This is the first in a series of short interviews “Better know the peacebuilders at PeacePlayers.” As it is our first time conducting these short, more personal interviews, we started in our Washington, DC headquarters. We plan on expanding to our program sites so that you can get to know our team!
I was able to sneak Brian Cognato, Technical Assistance Program Director, away from his busy Monday schedule to ask him a few questions about himself and his role within PPI.
Oscar Norsworthy (O): What did you study in college and how did you apply what you learned in the classroom to your work at PPI?
Brian Cognato (B): I double majored in English and International Relations at the University of Maryland in College Park. My initial role here in the office was in fundraising, mostly grant writing, so it turns out that I was able to utilize both of those skill sets right away. The most important thing I learned in school was how you need to write for specific audiences, and that outweighs the need to write something “pretty.” It doesn’t matter if its “good” or “bad,” as long as the writing resonates with the audience your communicating with.
O: What did you before PPI and how did you hear about this project?
B: Actually, I interned with PPI the summer after my Junior year at Maryland, which then turned into an internship all of senior year, which then turned into a full time position when I graduated. So I’ve been here for just about my whole career so far. I first heard about PPI when Dave Cullen and Trevor Ringland won the Arthur Ashe Courage Award on ESPN. I was taking a British history course in London at the time, and learning about The Troubles, so the need for an organization like PPI resonated with me.
O: What is your role within PPI?
B: I’m leading our new ”Technical Assistance Program,” which takes what we have learned in our sites and shares it with interested partners. Since its inception in July 2011 we have worked on projects in Kyrgyzstan, Tajikistan, Yemen, and Chicago. My biggest responsibility is ensuring that we lay the groundwork for sustainable change after a project ends.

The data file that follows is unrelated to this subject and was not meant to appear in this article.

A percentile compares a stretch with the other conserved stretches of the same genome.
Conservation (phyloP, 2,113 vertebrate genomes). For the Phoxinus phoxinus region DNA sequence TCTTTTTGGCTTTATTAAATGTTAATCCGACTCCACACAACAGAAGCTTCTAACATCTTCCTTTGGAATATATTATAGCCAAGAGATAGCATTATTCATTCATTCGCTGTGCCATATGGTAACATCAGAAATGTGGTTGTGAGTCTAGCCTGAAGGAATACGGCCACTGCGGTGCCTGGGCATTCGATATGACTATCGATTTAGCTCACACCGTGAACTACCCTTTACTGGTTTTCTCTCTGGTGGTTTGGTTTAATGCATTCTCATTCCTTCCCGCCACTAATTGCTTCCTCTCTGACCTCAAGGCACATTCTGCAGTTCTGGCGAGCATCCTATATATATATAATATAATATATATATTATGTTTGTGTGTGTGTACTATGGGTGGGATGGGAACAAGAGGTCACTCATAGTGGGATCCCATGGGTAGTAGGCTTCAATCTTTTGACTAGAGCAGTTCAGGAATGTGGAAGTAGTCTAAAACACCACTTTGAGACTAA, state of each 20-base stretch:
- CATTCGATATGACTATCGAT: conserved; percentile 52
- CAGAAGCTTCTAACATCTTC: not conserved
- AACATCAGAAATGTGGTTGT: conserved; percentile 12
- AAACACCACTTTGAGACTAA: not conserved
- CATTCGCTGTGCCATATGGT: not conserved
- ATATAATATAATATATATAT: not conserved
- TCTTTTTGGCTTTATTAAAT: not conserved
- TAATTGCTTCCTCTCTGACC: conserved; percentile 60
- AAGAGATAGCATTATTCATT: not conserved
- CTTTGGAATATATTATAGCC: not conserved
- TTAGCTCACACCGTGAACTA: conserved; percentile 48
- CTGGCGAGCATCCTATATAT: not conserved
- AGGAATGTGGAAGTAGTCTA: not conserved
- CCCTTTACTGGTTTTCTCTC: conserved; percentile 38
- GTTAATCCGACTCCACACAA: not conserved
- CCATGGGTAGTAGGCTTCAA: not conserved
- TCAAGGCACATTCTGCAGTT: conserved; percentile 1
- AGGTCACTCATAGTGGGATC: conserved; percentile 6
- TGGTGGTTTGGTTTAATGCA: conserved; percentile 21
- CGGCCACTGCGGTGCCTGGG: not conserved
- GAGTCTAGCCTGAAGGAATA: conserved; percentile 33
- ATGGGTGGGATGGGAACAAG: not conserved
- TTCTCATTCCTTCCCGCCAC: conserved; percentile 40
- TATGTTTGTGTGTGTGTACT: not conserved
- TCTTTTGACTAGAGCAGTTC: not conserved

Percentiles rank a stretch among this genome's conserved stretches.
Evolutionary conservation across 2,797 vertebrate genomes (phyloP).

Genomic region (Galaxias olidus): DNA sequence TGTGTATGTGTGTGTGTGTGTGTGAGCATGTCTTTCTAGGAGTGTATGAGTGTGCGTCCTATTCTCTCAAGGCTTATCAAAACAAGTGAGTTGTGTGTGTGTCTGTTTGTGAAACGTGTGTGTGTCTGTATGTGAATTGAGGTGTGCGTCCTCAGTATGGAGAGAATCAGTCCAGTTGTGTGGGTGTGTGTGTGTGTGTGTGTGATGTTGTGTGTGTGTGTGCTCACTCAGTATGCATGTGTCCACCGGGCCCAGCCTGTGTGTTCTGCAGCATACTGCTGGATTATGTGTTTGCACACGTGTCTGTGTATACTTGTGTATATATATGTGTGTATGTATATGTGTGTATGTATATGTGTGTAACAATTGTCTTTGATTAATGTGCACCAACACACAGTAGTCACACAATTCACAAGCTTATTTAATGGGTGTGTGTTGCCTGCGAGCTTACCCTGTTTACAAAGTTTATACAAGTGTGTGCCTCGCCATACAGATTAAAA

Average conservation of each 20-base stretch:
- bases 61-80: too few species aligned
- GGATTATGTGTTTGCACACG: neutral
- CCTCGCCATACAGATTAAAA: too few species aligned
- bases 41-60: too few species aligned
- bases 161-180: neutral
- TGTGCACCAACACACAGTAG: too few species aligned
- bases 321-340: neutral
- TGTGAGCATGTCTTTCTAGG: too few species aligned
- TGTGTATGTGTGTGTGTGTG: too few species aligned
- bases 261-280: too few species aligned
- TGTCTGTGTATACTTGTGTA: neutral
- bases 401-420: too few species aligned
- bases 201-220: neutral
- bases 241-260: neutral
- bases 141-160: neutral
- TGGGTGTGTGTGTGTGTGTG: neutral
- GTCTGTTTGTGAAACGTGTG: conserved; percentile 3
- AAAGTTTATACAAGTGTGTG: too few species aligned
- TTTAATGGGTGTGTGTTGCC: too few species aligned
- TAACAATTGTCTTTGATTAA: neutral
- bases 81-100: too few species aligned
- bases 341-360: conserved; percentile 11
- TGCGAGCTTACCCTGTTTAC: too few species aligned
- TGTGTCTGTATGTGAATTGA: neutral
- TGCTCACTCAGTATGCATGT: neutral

O: What movie defined your childhood and what song defined your high school years?
B: As for the movie, probably Rocky. Maybe Rocky 4. Growing up near Philadelphia, those movies were just in the air – I remember going to Phillies games when they were terrible, but they’d always play the Rocky song to try to rally them for a win. When it comes to what song defined my high school years, I’m slightly embarrassed to say that I was a huge ska fan in high school (laughing). My favorite song was probably “Point/ Counterpoint” by Streetlight Manifesto. (Brian later e-mailed 3-4 times changing his favorite song, until he finally settled on “Rudie Can’t Fail” by The Clash.)
Thanks for reading! If you think of any questions you’d like to hear the PPI team answer, feel free to contact us at firstname.lastname@example.org.
This post was written by the Communications and Development Intern, Oscar Norsworthy. He is a Junior majoring in Sociology at The George Washington University.